Wendy MacLeod, a drama professor at Kenyon College, wrote a play based on a true story from a nearby location in which several men were caught smuggling in workers from Guatemala and forcing them to work 12-hour days at an egg farm. “The Good Samaritan,” labeled a comedy, is the fictional account of what might’ve happened if one of the semi-slaves had escaped the farm and ended up at a liberal arts school like Ohio’s Kenyon. A white student finds the 15-year-old “Hector” in the backseat of her car, and play’s a depiction of how she and her fellow white students struggle to handle the unusual situation.
College campuses today often resemble comedy-free zones, which is why high-profile comedians such as Jerry Seinfeld and Chris Rock won't work on them. A ruckus occurred after Prof. MacLeod, who’s white, circulated her work via the campus email system. Spanish professor Clara Román-Odio said she found 40 instances of “ethnic insensitivity” in it, including the students’ frequent references to Hector as Argentine when he's actually from Guatemala, an obvious attempt by the playwright to indicate cultural cluelessness. Margaree Little, a creative writing teacher at Kenyon, called the play “unapologetically racist” and “an act of violence” that dehumanized “the racism and violence that members of the Latinx community endure every day, including on this campus.” Little didn't cite any evidence to support her claim that Hispanic students are attacked every day on the Kenyon campus.
It didn't take long for a posse composed of students and sympathetic professors to lobby for the cancellation of the play scheduled to be produced in April. The justification for the censorship was that the play was harmful on many levels, a racist representation of a Guatemalan youth, and “an exercise in cultural hegemony with heavy notes of white savior complex written about a person of color from the uninformed perspective of a white academic.” One complaint was that other characters referred to Hector as an “illegal,” which would fit with MacLeod’s intent that her play hold a mirror up to Kenyon students and society in general. The playwright overestimated the sophistication of her potential audience.
MacLeod, in writing her play, was working under an unwritten set of campus rules that made her efforts fraught with peril. Being “privileged,” she never had the “right” to take on this topic, although the academic environment is ostensibly a place where no artificial barriers preventing free expression would exist. If the professor were permitted by the social “progressives” who now act as the de facto arbiters of free expression at colleges and universities, to handle a topic that it's assumed she could have no understanding of, then she'd be working within narrow parameters that wouldn't include humor or satire. Only a piece of work resembling something that might have come out in post-1917 Russia marked with the word “gosizdat” (state-published) would be acceptable.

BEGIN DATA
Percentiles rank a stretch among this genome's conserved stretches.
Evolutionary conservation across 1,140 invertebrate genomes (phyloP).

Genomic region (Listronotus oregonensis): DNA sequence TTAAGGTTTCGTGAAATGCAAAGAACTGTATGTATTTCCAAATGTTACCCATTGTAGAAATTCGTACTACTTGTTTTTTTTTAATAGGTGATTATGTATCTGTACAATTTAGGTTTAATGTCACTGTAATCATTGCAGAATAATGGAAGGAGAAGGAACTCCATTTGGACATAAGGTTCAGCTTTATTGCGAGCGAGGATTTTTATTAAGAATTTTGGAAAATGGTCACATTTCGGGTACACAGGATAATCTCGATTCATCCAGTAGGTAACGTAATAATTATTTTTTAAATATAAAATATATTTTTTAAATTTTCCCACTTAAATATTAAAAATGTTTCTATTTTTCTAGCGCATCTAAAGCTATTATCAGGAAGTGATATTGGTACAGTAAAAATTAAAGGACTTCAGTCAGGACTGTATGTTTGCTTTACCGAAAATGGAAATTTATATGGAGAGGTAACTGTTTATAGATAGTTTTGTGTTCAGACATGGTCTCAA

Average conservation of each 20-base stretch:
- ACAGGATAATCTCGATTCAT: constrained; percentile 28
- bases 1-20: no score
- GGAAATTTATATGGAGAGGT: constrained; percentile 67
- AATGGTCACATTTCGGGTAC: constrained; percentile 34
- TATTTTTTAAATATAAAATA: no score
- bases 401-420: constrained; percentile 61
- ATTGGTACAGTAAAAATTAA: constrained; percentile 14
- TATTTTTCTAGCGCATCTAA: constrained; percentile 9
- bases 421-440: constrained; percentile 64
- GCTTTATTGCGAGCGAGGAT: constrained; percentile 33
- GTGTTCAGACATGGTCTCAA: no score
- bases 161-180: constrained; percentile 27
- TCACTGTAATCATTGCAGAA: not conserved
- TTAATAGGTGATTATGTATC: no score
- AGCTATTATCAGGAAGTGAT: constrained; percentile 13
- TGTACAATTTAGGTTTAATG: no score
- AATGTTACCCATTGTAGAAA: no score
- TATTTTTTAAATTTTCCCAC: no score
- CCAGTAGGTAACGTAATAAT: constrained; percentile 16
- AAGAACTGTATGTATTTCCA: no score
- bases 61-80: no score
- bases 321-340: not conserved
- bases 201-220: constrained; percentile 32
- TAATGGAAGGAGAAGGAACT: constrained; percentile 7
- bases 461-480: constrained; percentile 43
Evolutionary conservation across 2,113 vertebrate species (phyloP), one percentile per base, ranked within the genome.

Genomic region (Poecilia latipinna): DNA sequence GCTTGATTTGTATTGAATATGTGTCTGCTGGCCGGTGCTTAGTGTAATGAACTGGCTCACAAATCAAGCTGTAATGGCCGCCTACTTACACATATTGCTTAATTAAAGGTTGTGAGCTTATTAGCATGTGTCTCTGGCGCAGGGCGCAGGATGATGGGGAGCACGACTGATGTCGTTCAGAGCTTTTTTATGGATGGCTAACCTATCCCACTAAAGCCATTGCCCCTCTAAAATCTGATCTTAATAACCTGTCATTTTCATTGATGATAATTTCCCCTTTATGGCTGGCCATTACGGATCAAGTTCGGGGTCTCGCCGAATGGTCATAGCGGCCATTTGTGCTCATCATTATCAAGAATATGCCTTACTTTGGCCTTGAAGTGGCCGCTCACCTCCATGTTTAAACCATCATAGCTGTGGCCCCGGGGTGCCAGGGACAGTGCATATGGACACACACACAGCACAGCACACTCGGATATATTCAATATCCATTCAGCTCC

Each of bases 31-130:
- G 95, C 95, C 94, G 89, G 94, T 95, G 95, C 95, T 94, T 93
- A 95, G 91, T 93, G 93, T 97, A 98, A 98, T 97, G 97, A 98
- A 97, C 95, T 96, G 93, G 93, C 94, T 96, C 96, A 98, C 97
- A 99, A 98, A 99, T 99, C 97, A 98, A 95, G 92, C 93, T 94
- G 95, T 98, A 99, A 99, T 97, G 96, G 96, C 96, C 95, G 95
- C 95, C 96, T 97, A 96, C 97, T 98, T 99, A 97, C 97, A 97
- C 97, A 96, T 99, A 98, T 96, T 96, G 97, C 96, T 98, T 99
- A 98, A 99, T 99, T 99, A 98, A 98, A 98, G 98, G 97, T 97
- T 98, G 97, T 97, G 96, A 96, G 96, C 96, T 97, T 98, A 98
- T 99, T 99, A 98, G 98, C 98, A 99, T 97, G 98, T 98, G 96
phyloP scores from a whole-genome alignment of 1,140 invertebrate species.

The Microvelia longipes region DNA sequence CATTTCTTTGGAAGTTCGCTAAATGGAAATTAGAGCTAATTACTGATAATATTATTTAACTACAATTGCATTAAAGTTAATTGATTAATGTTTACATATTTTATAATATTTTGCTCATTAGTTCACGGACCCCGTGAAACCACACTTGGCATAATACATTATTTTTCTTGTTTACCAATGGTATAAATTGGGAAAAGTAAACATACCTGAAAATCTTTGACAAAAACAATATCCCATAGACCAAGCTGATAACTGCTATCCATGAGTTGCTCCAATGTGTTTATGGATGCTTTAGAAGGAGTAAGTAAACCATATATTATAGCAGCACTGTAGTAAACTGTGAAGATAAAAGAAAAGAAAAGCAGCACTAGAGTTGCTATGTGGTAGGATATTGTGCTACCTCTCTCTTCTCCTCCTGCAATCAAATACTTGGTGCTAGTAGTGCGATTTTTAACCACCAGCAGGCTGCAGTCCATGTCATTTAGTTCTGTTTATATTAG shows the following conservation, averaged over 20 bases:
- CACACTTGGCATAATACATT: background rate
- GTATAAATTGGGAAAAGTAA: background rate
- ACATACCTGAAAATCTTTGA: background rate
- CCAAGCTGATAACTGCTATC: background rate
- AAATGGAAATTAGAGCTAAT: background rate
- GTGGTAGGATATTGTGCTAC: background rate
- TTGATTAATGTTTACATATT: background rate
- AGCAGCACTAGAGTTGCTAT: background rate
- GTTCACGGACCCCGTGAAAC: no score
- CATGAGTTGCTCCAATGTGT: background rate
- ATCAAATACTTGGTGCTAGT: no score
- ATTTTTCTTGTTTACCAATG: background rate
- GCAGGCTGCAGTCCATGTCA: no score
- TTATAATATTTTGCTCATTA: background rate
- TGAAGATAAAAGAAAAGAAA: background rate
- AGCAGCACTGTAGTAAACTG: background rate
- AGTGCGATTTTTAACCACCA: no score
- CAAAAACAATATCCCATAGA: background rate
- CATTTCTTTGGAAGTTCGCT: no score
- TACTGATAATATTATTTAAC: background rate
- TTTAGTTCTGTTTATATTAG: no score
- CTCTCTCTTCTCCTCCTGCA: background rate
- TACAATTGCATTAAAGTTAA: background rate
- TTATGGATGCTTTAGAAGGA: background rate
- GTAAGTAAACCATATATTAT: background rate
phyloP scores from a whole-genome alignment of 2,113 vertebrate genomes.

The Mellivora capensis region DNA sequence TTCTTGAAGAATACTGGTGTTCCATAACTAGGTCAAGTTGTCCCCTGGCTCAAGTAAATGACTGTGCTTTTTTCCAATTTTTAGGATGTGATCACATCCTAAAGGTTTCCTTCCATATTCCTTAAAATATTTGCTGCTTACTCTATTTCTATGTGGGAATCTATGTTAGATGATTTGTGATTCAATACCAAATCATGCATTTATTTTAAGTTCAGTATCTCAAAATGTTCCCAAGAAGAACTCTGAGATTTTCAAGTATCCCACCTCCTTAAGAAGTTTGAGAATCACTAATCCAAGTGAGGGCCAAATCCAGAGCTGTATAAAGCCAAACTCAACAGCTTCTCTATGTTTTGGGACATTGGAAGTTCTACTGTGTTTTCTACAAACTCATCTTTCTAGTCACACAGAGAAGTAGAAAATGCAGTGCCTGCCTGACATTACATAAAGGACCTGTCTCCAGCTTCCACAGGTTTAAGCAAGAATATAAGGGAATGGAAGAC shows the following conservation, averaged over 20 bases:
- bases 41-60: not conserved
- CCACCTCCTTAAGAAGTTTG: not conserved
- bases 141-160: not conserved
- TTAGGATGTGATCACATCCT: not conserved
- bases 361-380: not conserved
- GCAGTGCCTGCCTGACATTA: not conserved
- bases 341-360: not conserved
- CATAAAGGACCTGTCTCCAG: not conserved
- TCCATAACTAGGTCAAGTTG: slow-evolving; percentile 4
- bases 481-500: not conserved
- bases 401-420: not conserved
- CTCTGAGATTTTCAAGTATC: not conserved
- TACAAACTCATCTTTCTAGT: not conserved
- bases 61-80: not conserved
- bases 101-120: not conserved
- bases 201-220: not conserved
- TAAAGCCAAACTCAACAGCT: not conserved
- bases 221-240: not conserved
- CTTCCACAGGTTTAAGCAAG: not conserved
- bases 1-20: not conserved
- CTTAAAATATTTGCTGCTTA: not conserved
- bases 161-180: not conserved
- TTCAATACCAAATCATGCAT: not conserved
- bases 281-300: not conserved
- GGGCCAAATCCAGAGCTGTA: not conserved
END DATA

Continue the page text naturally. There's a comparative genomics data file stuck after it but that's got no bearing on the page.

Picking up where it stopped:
MacLeod’s critics have neither a sense of humor nor a grasp of the concept of satire, so it's surprising the professor even decided to tackle this topic. Kenyon College faculty and administrators have a responsibility to teach students how humor and literary devices like the unreliable narrator can be used to lampoon bigotry, and why authors need to be free to use “offensive” words like “illegal,” to make their point. Students’ intellects are often not sufficiently developed to grasp the nuances involved. They naively and sophomorically interpreted MacLeod’s humor as aimed at minorities, when it was actually at expense of the privileged college students.
In the prevailing atmosphere on campus, professors cannot withstand the coordinated effort that a small group can bring to bear against them. They may even be subject to credible threats of violence as progressive professor Bret Weinstein was last year at Evergreen State University, when it was reported that students were going car-to-car looking for him. The mob wasn't seeking to engage the evolutionary biology professor in a debate. MacLeod cancelled her own play, “out of respect for the concerns of students and members of the faculty," which many of her critics seized on to promote the idea that she acted of her own volition. The mounting personal attacks on her meant she had little choice. In better times, a student group would have taken MacLeod’s play “underground” as a statement against censorship.
MacLeod withdrew her play at about the same moment as the creation of a new student group at Kenyon, the “Whiteness Group,” that will hold discussions on what it means to be a privileged white person and how such people can be better allies to marginalized groups. One of the group’s rules is that no white person can ask a person of color questions, which won’t serve students well after graduation. Some have mistakenly thought the Whiteness Group was a meeting of white supremacists, when it's actually about establishing a separate category of people who can be treated differently.
Conservative students at Kenyon run the risk of being labeled rednecks if they say the wrong thing. Understanding both sides of an issue, which educators should make a priority, isn’t valued. What students are learning instead is how easy it is to organize an effort to censor people or works of art in order to insure that the prohibition against diversity of thought remains intact.